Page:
U.S. Voters Overwhelmingly Support $2,000 Direct Payments, New Polling Shows

Following the deadliest week yet of the COVID-19 pandemic, President-elect Joe Biden on Friday reiterated his support for $2,000 pandemic relief payments to struggling Americans as part of a multi-trillion-dollar package. The measure is also backed by Senate Democrats and incoming majority leader Chuck Schumer. 

New polling from Data for Progress and The Lab, a policy vertical of The Appeal, shows that voters across party lines overwhelmingly support direct payments of $2,000. While over 80% of voters—including 74% of Republicans—support a one-time payment in that amount, strong majorities—60% and 62%, respectively—also support making them recurring and retroactive for the duration of the pandemic. 

The overwhelming Republican support for $2,000 direct payments undermines the objections of Senate Republicans, who last month blocked such a proposal in favor of more modest $600 payments. As the data show, such opposition is out of touch with the preferences of voters. Our findings:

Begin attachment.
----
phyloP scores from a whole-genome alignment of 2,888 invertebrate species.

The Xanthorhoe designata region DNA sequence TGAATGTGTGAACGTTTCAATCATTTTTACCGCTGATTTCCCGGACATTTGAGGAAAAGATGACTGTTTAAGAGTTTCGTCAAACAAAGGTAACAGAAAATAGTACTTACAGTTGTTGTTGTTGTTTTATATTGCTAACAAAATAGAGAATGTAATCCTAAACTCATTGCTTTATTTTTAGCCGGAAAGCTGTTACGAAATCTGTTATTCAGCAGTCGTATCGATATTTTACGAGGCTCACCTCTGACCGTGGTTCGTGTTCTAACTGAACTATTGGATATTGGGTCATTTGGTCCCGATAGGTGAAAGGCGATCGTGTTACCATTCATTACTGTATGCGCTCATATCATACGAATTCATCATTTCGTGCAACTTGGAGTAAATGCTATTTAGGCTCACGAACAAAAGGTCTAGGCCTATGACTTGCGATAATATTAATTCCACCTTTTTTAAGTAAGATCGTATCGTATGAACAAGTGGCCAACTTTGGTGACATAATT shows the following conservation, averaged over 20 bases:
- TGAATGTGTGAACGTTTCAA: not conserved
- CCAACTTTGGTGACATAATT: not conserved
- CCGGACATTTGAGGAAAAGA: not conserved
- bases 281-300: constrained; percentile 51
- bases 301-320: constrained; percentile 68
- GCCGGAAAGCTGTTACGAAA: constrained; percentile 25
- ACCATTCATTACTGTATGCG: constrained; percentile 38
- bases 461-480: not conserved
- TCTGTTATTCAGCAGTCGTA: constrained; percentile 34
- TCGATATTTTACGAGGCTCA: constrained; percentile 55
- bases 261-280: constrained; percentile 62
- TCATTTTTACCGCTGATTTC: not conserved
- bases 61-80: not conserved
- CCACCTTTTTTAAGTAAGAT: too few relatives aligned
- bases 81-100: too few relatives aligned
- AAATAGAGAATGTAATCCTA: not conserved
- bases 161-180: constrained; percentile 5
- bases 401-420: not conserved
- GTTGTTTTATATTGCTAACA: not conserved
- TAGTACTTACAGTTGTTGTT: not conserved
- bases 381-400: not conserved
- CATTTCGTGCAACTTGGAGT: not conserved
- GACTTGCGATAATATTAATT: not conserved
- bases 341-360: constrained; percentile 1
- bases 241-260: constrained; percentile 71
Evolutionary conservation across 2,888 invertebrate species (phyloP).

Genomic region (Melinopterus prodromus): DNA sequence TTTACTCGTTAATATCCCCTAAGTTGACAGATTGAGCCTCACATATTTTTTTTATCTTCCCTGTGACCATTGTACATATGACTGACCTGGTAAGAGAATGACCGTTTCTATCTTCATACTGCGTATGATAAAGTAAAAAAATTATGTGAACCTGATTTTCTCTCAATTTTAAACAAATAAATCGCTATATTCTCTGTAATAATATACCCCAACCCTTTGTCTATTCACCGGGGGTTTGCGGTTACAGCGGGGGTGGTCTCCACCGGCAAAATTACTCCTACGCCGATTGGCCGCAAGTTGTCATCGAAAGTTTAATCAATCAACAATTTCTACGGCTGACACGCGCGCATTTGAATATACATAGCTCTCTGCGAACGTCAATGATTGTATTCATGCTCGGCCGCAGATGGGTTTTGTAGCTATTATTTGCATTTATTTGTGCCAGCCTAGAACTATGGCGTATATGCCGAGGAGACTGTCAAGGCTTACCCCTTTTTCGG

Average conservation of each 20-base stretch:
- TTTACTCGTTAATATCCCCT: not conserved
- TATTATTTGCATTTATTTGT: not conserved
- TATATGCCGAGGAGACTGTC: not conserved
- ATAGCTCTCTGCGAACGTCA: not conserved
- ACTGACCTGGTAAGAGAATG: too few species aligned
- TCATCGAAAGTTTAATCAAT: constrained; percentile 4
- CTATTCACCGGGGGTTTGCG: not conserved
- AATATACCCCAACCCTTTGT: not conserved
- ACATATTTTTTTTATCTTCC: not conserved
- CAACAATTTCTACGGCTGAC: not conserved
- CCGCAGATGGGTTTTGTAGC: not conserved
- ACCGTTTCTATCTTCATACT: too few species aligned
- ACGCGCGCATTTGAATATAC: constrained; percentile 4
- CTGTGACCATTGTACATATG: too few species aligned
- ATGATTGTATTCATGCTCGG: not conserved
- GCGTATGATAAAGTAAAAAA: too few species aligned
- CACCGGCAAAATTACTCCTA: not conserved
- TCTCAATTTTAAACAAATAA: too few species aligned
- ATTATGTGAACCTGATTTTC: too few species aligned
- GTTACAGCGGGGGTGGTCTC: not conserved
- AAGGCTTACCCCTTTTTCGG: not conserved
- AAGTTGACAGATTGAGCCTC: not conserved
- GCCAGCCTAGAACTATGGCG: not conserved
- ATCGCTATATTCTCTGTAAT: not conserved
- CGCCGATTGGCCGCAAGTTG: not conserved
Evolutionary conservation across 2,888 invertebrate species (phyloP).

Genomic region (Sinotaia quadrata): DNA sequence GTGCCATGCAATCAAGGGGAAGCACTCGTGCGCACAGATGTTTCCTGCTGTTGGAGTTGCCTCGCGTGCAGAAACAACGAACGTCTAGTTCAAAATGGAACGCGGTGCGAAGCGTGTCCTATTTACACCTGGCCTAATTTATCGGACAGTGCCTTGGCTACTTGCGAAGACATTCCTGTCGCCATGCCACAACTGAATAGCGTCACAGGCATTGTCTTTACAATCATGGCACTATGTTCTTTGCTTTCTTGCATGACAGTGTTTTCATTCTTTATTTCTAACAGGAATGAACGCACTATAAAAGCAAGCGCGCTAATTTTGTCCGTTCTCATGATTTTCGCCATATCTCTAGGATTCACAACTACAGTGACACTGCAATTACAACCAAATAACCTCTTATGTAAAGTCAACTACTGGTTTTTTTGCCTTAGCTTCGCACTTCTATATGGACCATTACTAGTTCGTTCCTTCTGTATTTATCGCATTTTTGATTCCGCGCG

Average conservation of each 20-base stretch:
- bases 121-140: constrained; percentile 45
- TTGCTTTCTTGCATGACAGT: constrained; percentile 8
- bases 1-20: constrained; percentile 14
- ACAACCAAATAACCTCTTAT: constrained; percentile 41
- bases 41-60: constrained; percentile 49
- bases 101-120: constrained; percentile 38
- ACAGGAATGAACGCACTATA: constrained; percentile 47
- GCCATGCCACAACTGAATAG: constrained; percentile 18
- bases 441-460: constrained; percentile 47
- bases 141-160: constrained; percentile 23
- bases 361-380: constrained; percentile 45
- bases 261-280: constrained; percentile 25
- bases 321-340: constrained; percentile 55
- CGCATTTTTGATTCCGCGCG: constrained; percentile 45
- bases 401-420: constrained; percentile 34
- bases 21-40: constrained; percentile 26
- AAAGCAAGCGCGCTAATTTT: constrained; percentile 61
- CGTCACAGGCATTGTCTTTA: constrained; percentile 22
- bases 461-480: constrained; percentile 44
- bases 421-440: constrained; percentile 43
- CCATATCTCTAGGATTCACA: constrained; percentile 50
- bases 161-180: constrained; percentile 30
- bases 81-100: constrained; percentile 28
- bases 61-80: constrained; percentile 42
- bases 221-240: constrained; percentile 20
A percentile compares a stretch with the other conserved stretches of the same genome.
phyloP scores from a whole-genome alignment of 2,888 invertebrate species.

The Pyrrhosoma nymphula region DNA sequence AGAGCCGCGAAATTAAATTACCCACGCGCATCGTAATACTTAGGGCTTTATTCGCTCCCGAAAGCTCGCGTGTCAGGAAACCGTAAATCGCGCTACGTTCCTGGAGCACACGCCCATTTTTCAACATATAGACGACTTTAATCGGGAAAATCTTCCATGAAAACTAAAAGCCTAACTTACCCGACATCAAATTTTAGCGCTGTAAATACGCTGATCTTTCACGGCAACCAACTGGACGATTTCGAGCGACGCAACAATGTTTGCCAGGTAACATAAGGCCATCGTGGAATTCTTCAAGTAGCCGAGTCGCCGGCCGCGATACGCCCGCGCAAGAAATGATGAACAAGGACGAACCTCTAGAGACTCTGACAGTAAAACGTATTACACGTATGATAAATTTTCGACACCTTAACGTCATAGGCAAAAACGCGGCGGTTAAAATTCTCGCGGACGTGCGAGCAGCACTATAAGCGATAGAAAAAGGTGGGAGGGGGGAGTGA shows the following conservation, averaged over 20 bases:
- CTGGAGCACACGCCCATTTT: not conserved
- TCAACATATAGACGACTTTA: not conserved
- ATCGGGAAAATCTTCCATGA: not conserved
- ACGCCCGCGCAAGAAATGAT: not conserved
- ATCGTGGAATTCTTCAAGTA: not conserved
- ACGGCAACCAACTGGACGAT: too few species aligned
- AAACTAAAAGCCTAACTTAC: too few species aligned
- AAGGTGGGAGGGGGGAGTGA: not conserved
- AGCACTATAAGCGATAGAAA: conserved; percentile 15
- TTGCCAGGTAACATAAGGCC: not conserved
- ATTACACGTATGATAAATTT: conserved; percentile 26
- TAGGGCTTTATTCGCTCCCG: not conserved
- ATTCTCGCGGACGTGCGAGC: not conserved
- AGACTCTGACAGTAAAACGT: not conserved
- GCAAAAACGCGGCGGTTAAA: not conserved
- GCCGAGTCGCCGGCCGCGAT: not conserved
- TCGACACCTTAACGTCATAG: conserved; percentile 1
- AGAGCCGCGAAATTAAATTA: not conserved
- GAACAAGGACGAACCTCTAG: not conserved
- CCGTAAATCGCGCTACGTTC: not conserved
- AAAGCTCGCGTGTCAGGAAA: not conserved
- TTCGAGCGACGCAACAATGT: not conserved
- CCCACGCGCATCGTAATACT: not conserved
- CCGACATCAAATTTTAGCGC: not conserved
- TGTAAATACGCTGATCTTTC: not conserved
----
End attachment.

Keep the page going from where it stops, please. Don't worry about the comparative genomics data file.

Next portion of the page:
• 81% of voters support a one-time payment of $2,000 as part of the next COVID-19 relief package, including 90% of Democrats, 79% of independents, and 74% of Republicans. 
  • 60% of voters want recurring monthly payments of $2,000 until the pandemic is over, including three out of four Democrats and 57% of independent voters. 
  • 62% of voters support $2,000 payments for past months in which Americans did not receive any form of relief. 

Polling & Findings

Would you support or oppose sending a $2,000 one-time payment to most
Americans as part of a coronavirus relief measure?

Would you support or oppose monthly payments of $2,000 that intend to
provide financial assistance for the past months in which Americans did not
receive coronavirus relief?

Would you support or oppose recurring monthly payments of $2,000 to most Americans for the duration of the pandemic?

Polling Methodology

From January 8 to January 11, 2021, Data for Progress conducted a survey of 1233 likely voters nationally using web panel respondents. The sample was weighted to be representative of likely voters by age, gender, education, race, and voting history. The survey was conducted in English. The margin of error is ±2.8 percentage points.